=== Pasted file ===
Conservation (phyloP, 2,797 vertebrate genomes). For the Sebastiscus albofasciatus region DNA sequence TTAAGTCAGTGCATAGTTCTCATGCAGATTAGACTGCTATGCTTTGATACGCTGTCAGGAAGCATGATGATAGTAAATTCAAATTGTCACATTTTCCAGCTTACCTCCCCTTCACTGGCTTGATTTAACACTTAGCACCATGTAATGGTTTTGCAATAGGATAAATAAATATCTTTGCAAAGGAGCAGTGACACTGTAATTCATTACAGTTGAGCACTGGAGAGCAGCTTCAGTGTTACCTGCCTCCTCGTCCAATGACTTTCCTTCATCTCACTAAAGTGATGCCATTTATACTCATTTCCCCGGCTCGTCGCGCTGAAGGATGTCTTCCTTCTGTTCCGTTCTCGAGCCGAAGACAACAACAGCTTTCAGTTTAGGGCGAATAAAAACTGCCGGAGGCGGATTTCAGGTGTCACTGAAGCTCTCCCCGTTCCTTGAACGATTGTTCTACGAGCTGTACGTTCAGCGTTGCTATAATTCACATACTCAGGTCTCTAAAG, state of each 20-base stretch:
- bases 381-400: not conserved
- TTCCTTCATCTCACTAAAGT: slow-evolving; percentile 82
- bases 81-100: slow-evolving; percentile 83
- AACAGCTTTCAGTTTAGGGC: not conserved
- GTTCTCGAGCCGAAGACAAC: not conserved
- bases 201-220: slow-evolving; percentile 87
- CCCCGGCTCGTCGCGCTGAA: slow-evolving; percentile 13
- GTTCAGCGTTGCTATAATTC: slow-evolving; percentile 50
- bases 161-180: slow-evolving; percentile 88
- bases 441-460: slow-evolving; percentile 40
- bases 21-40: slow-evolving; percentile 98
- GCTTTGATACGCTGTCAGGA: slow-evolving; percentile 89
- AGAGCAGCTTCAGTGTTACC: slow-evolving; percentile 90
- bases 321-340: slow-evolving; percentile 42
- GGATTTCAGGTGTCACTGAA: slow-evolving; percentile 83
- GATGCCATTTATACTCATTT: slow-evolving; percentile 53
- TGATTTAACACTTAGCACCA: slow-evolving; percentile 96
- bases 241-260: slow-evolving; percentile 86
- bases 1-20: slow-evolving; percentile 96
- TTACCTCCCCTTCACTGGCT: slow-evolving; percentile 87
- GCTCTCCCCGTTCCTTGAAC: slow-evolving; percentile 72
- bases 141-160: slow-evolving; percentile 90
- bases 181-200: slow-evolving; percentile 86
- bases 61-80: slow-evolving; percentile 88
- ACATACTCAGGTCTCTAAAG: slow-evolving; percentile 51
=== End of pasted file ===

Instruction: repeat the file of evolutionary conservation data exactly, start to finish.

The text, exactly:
Conservation (phyloP, 2,797 vertebrate genomes). For the Sebastiscus albofasciatus region DNA sequence TTAAGTCAGTGCATAGTTCTCATGCAGATTAGACTGCTATGCTTTGATACGCTGTCAGGAAGCATGATGATAGTAAATTCAAATTGTCACATTTTCCAGCTTACCTCCCCTTCACTGGCTTGATTTAACACTTAGCACCATGTAATGGTTTTGCAATAGGATAAATAAATATCTTTGCAAAGGAGCAGTGACACTGTAATTCATTACAGTTGAGCACTGGAGAGCAGCTTCAGTGTTACCTGCCTCCTCGTCCAATGACTTTCCTTCATCTCACTAAAGTGATGCCATTTATACTCATTTCCCCGGCTCGTCGCGCTGAAGGATGTCTTCCTTCTGTTCCGTTCTCGAGCCGAAGACAACAACAGCTTTCAGTTTAGGGCGAATAAAAACTGCCGGAGGCGGATTTCAGGTGTCACTGAAGCTCTCCCCGTTCCTTGAACGATTGTTCTACGAGCTGTACGTTCAGCGTTGCTATAATTCACATACTCAGGTCTCTAAAG, state of each 20-base stretch:
- bases 381-400: not conserved
- TTCCTTCATCTCACTAAAGT: slow-evolving; percentile 82
- bases 81-100: slow-evolving; percentile 83
- AACAGCTTTCAGTTTAGGGC: not conserved
- GTTCTCGAGCCGAAGACAAC: not conserved
- bases 201-220: slow-evolving; percentile 87
- CCCCGGCTCGTCGCGCTGAA: slow-evolving; percentile 13
- GTTCAGCGTTGCTATAATTC: slow-evolving; percentile 50
- bases 161-180: slow-evolving; percentile 88
- bases 441-460: slow-evolving; percentile 40
- bases 21-40: slow-evolving; percentile 98
- GCTTTGATACGCTGTCAGGA: slow-evolving; percentile 89
- AGAGCAGCTTCAGTGTTACC: slow-evolving; percentile 90
- bases 321-340: slow-evolving; percentile 42
- GGATTTCAGGTGTCACTGAA: slow-evolving; percentile 83
- GATGCCATTTATACTCATTT: slow-evolving; percentile 53
- TGATTTAACACTTAGCACCA: slow-evolving; percentile 96
- bases 241-260: slow-evolving; percentile 86
- bases 1-20: slow-evolving; percentile 96
- TTACCTCCCCTTCACTGGCT: slow-evolving; percentile 87
- GCTCTCCCCGTTCCTTGAAC: slow-evolving; percentile 72
- bases 141-160: slow-evolving; percentile 90
- bases 181-200: slow-evolving; percentile 86
- bases 61-80: slow-evolving; percentile 88
- ACATACTCAGGTCTCTAAAG: slow-evolving; percentile 51